The new edition of my book is available – covering .NET, C#, WinUI, ASP.NET Core, EF Core, and more! Compared to the previous edition, it not only covers the newest editions of C# and .NET, you don’t have to carry a book with 1500 pages – the number of pages have been reduced – but I made sure that all the important topics are covered, you shouldn’t miss anything important topics needed to develop applications with .NET, C#, and Microsoft Azure.
This book is great for developers moving from other programming languages to C# and .NET, but also for developers already working with .NET to read information on new features.
Let’s get into the details on what’s in this book!
Part I – The Language
The first part of the book covers all the aspects of the C# programming language – including new features such as top level statements, records, pattern matching, source generators, and more. All the code samples use nullable reference types.
Chapter 1: .NET Applications and Tools
This chapter covers using the tools to create .NET applications including the .NET CLI.
Chapter 2: Core C#
Chapter 2 dives into core C# features and gives you details on top-level statements and information on declaration of variables and data types. This chapter covers target-typed new expressions, explains nullable reference types, and defines a program flow that includes the new switch expression.
Chapter 3: Classes, Records, Structs, and Tuples
Chapter 3 gives you information on the differences between reference and value types, and covers features of C# 9 records. Here information is covered about members of a type including methods, properties, fields, and more.
Chapter 4: Object-Oriented Programming in C#
This chapter goes into details on object-oriented techniques with C# and covers inheritance with classes, using interfaces, and how you can use inheritance with records. It helps to already know object-orientation before reading this chapter. This chapter covers dependency injection with interfaces.
Chapter 5: Operators and Casts
Chapter 5 explaines the C# operations, and you also learn how to overload standard operations for custom types.
Chapter 6: Arrays
The chapter Arrays doesn’t stop with simple arrays; you learn using multidimensional arrays and jagged arrays, use the
Span type to access arrays, and use the new index and range operators.
Chapter 7: Delegates, Lambdas, and Events
Chapter 7 covers .NET pointers to methods, lambda expresions with closures, and .NET events.
Chapter 8: Collections
The Collections chapter dives into different kind of collections, such as lists, queues, stacks, dictionaries, and immutable collections. This chapter also gives you the information you need to decide which collection to use in which scenario.
Chapter 9: Language Integrated Query
Langugae Integrated Query (LINQ) gives you the C# integrated query features to query data from your collections – using the query and the method syntax. You also learn how to use multiple CPU cores with a query and what’s behind expression trees that are used when you use LINQ to access your database with Entity Framework Core.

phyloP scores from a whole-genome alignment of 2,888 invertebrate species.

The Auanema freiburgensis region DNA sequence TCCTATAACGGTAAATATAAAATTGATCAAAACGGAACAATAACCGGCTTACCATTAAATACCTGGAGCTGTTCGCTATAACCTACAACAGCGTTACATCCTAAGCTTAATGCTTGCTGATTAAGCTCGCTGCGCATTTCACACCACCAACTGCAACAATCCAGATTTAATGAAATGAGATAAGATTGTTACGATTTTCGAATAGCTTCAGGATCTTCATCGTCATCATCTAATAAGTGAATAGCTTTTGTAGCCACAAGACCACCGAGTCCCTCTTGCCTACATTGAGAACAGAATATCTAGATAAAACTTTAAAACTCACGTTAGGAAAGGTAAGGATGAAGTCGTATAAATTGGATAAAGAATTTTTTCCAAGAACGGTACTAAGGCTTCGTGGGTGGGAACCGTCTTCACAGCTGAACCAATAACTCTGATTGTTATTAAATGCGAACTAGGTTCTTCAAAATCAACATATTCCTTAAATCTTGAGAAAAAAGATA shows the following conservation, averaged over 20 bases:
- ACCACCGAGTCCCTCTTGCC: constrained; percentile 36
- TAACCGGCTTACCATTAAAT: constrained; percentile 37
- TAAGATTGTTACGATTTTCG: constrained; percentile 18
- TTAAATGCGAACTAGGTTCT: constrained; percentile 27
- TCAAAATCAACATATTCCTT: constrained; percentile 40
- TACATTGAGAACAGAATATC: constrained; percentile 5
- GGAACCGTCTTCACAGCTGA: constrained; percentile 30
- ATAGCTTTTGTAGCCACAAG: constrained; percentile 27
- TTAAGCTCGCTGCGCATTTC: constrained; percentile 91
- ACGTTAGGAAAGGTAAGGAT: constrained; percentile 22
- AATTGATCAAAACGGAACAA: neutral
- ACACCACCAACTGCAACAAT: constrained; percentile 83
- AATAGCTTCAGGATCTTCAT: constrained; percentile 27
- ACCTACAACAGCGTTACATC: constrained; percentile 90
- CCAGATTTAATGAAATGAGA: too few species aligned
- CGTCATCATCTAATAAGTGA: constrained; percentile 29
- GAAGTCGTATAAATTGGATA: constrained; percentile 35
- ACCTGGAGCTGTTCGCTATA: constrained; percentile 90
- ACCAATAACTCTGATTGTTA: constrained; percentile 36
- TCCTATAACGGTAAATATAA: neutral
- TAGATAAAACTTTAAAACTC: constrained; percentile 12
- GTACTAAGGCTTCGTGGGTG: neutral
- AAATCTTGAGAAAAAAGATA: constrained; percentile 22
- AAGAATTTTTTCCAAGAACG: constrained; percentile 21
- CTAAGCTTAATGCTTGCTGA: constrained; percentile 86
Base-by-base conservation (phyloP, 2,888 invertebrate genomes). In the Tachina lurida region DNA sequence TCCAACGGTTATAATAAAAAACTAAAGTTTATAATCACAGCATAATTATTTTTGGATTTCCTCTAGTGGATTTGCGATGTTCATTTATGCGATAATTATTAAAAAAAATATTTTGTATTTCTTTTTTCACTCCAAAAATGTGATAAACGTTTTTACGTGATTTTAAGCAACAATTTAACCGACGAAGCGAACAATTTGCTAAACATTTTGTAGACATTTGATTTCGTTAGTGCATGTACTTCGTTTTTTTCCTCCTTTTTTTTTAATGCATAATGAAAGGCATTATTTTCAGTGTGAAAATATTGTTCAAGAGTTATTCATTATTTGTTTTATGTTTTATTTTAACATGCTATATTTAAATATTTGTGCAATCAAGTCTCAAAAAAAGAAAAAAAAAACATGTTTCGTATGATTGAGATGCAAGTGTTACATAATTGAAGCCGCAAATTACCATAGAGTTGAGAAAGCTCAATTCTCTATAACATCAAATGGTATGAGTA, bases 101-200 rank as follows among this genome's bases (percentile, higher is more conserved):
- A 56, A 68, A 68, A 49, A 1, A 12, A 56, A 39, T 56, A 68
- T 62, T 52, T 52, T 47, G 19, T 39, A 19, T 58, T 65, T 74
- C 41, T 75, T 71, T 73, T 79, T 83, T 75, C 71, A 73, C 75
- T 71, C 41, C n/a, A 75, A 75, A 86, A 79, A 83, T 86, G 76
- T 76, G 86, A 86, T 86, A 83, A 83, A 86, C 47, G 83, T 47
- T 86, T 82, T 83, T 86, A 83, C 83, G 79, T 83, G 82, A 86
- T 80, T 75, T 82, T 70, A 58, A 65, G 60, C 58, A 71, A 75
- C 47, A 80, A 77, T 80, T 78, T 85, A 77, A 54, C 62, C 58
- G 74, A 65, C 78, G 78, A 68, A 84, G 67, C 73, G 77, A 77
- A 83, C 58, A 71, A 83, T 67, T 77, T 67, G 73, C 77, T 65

Chapter 10: Errors and Exceptions
Errors and Exceptions covers how you should deal with errors, throw and catch exceptions, and filter exceptions when catching them.
Chapter 11: Tasks and Asynchronous Programming
Tasks and Asynchronous Programming shows the C# keywords
await in action— not only with the task-based async pattern but also with async streams.
Chapter 12: Reflection, Metadata, and Source Generators
Reflection, Metadata, and Source Generators covers using and reading attributes with C#. The attributes will not just be read using reflection, but you’ll also see the functionality of source generators that allow creating source code during compile time.
Chapter 13: Managed and Unmanaged Memory
Managed and Unmanaged Memory is the last chapter of Part I, which not only shows
IDisposable interface with the
using statement and the new
using declaration but also
demonstrates using the
Span type with managed and unmanaged memory. You can read about using
Platform Invoke both with Windows and with Linux environments
Part II – Libraries
Part II starts with creating custom libraries and NuGet packages, but the major topics covered with Part II are for using .NET core libraries that are important for all application types.
Chapter 14: Libraries, Assemblies, Packages, and NuGet
Libraries, Assemblies, Packages, and NuGet explains the differences between assemblies and NuGet packages. In this chapter, you learn how to create NuGet packages and are introduced to a new C# feature, module initializers, which allow you to run initial code in a library
Chapter 15: Dependency Injection and Configuration
Dependency Injection and Configuration gives detail about how the
Host class is used to configure a dependency injection container and the built-in options to retrieve configuration information from a .NET application with different configuration providers, including Azure App Configuration and user secrets.
Chapter 16: Diagnostics and Metrics
Diagnostics and Metrics continues using the Host class to configure logging options. You also learn about reading metric information that’s offered from some NET providers, using Visual Studio App Center, and extending logging for distributed tracing with OpenTelemetry.
Chapter 17: Parallel Programming
Parallel Programming covers myriad features available with .NET for parallelization and synchronization. Chapter 11 shows the core functionality of the
Task class. In Chapter 17, more of the
Task class is shown, such as forming task hierarchies and using value tasks. The chapter goes into issues of parallel programming such as race conditions and deadlocks, and for synchronization, you learn